Many people ask me—correction—some people ask me, “Jon, how do you always cook your bacon so perfectly?” I always answer them. I tell them the truth. I give them the ten steps to cooking crispy bacon to perfection.

Some people guard recipes close to their heart. I have been always of the mindset that we should share the love. Give us that secret recipe! But you may already know my culinary thoughts from my novel Murder By Pizza.

I admit, my ten steps to cooking perfect bacon are not a recipe, but rather, a procedure. Here we go:

First, use regular salted bacon. You don’t need anything fancy. Also, put on a shirt. And make sure that you won’t cry if the shirt later smells of smoke and has grease spackle on it.

Ensure that you have coffee. If you are the dedicated bacon cooker, this usually is not your job.

Second, ensure that the pack of bacon is completely thawed. This means that you need to think ahead. If it is the day before, put the frozen bacon into the fridge. If it is the day of, submerge the frozen package in the sink for a few hours. For best results, do not microwave. Microwaving partially and unevenly cooks the product (even on the defrost mode), and produces too much moisture.

(To thaw in a hurry, I once took a frozen package into the shower with me.)

Third, evenly place the slices of bacon in a large frying pan. Do not let any curl up the side wall, or overlap each other. Be patient; cooking 500 grams may take 3-4 ‘pan-loads’. Cook on medium-high heat.

Fourth, rotate some of the pieces on the far sides into the centre (where the heat is usually hotter), without flipping.

Fifth, at the half-way point, flip the bacon carefully. This is your first time flipping. By now, the bacon will have shrunk, so it is easier to ensure that there are no overlapping pieces.

Sixth, drain the grease into a container, not down the sink.

From now on, drain the grease often, as needed. The bacon will not become very crispy if it is drenched in fat.

As you pour from the side of your frying pan, note that some grease will get on the other side of the pan. This is bad. When this grease makes its way to the burner, it will smoke. To prevent smoke, wipe the side of the pan with a paper towel each time you drain the grease.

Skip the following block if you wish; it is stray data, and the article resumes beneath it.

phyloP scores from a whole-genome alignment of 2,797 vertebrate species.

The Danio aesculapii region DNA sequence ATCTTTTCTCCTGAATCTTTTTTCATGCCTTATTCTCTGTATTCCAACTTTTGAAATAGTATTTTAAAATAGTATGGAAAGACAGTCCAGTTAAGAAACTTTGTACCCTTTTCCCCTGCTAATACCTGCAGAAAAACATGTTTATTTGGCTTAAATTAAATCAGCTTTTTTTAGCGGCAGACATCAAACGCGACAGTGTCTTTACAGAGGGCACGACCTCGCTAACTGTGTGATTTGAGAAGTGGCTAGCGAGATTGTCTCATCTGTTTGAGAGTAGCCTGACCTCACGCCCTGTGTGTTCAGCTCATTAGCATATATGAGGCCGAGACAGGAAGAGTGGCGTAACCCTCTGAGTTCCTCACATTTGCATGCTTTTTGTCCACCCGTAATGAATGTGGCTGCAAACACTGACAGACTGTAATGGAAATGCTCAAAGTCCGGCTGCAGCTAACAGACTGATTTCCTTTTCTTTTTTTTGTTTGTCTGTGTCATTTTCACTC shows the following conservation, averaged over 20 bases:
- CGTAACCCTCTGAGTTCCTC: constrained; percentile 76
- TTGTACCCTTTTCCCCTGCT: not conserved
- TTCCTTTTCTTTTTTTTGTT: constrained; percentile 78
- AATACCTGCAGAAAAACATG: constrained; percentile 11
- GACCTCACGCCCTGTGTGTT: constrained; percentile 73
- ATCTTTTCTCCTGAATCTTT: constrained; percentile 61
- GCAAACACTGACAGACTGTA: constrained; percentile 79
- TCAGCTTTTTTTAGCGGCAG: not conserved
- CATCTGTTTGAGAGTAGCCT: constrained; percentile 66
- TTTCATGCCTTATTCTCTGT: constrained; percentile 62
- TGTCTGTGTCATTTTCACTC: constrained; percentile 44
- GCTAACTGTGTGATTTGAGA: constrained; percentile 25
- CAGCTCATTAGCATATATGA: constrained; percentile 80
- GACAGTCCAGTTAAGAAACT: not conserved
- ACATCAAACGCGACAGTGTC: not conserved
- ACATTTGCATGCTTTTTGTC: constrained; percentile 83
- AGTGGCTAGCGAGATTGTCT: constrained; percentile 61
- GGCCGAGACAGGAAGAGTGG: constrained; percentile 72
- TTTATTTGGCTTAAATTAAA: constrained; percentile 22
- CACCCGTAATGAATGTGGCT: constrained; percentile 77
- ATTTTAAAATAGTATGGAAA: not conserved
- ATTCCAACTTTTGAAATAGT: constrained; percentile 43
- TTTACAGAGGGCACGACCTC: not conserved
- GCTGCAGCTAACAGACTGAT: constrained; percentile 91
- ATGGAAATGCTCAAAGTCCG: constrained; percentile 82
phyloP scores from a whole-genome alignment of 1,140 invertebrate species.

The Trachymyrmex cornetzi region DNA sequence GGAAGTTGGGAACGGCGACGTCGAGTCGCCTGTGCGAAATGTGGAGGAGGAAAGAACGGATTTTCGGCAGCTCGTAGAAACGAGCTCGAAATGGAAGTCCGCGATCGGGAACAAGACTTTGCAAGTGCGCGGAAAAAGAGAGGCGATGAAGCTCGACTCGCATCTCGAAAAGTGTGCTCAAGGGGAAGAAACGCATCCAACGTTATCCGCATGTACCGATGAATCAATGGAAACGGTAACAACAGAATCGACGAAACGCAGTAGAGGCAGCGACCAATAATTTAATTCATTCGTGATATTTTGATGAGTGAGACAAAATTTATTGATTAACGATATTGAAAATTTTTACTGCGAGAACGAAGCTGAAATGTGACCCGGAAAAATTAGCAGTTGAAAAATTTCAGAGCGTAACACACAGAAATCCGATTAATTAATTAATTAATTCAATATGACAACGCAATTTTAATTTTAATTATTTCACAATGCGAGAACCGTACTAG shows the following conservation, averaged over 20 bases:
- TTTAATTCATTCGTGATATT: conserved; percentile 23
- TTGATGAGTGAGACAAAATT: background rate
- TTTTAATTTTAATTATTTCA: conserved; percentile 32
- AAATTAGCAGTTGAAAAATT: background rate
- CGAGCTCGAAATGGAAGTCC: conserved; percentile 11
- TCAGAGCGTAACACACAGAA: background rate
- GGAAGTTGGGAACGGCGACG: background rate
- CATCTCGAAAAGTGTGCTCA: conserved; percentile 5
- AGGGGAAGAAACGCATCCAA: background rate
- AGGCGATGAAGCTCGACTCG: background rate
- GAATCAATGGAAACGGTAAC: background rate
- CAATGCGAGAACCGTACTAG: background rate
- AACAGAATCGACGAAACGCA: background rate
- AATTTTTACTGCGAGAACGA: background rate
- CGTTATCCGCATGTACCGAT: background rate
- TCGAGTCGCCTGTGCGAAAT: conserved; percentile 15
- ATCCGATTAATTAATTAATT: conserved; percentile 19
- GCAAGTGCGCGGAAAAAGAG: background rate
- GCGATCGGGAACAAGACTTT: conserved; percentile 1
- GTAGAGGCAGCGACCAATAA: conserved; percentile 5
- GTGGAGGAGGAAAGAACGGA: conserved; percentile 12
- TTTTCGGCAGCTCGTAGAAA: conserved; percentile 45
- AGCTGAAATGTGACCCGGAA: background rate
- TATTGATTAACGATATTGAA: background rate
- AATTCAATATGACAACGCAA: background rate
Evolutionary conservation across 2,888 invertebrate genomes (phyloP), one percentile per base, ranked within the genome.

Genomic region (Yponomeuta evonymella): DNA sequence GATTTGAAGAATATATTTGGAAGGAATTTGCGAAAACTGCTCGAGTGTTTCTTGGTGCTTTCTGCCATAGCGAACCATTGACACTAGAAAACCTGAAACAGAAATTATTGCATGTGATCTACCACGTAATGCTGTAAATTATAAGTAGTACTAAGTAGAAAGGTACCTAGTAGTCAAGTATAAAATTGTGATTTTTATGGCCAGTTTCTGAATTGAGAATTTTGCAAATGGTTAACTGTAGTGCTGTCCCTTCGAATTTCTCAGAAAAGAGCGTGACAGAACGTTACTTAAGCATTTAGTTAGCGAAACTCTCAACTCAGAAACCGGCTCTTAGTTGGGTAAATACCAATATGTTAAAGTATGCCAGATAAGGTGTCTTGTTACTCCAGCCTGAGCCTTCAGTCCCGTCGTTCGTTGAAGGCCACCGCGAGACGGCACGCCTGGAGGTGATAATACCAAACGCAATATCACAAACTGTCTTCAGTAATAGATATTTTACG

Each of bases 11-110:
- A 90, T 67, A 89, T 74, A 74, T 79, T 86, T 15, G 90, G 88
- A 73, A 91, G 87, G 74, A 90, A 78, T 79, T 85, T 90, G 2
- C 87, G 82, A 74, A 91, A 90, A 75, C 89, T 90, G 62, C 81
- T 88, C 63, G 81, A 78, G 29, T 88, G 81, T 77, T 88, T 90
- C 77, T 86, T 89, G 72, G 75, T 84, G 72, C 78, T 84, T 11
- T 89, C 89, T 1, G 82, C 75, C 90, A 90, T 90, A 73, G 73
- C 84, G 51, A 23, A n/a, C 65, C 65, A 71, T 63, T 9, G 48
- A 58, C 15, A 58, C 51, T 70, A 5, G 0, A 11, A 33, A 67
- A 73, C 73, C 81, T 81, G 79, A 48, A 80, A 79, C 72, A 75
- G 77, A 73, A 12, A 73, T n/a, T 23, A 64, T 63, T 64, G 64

Please note: some smoke is part of the experience. Embrace it. If it becomes too much, open a window.

Seventh, start flipping the bacon often, as needed. Press down on the fatty parts to sear against the pan. This is your last chance to singe the stubborn pieces. You should be watching the bacon cook the whole time, even if you are in a trance. Do not leave the bacon unattended. Being a constant guardian is part of your job.

Eighth, remove the bacon before it gets too crispy in the pan. This is a hard step for beginners. You need to use a bit of intuition. The bacon will become crispier as it cools. Many people do not know this, and I have seen way too many people shrivel up otherwise excellent bacon strips by keeping it cooking for too long. Two extra minutes can destroy it.

Ninth, place the bacon atop a paper towel and pat it dry with another. Let the bacon cool for at least five minutes. This step is vital and hard to implement, given the temptation of digging into it. But do not eat any, as it will be so much better and crispier as it settles. This is why it is okay to do 3-4 pan loads of cooking, as stated in Step 3.

(The only exception is that if you are cooking for a large group and no one is watching, you may sneak yourself one slice per pan-load, but don’t be the guy who eats it all while others are waiting.)

Tenth, the first part here is anti-climatic: it will be easy to clean the frying pan while it is still warm. If you are the cook, usually it is nice for someone else to clean, but it is so easy for you to make a big dent into the dishes while you are the bacon fryer (and you will get credit for this later).

Use some of your used paper towels to wipe the pan clean of bacon debris and grease. This can be done while you are waiting for the bacon to cool. Again, I can’t emphasize the cooling part enough. Think of it as the bacon curing. Eating hot bacon is not required. But you won’t know it until you try it.

(If you are cooking eggs afterward, consider using the bacon grease. In this case, turn the heat to maximum and cook the eggs quickly, as if deep-frying them. If doing this, please don glasses or safety goggles.)

You are now ready to enjoy the crispy bacon. Sit back and crunch. Bon appetit.

 

J.D.

 

 

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If you liked this, please consider reading one of my novels. I write on a variety of topics. The broad themes of my fiction include individualism versus collective thought, and the importance of culture and identity in society. Sit back, click, and enjoy.